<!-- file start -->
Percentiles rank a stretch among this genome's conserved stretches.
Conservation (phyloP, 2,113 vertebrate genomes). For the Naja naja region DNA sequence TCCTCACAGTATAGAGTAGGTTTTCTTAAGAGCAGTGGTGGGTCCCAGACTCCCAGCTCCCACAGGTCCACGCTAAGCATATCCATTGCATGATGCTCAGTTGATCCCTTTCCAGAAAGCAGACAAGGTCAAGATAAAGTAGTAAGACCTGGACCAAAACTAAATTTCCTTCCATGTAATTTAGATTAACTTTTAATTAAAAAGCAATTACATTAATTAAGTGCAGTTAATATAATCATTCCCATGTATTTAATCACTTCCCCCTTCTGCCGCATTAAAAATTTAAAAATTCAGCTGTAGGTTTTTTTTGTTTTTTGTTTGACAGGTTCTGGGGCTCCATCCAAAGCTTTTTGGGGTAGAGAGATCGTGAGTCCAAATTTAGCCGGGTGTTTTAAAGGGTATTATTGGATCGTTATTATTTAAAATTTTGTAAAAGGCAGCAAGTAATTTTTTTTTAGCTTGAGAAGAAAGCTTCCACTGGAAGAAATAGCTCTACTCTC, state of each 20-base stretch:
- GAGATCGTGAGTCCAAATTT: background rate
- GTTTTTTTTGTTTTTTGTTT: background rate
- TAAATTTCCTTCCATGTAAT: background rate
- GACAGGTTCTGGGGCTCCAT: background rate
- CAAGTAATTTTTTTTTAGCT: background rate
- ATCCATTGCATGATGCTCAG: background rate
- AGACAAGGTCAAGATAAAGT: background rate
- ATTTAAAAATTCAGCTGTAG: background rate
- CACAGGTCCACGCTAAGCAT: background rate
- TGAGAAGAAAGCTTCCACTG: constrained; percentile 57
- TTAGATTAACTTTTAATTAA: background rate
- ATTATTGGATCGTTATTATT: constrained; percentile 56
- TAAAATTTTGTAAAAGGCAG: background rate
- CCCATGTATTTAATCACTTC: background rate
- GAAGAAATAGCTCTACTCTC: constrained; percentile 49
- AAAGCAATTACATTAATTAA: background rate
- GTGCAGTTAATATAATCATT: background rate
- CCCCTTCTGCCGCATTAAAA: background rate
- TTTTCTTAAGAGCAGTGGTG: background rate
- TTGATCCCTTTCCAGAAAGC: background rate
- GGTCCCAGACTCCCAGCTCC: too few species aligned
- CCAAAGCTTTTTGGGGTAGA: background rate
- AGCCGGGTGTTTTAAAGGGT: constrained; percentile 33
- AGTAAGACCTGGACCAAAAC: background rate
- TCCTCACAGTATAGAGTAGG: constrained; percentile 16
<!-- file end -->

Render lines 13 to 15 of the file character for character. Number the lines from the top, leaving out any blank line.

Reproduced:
- TTAGATTAACTTTTAATTAA: background rate
- ATTATTGGATCGTTATTATT: constrained; percentile 56
- TAAAATTTTGTAAAAGGCAG: background rate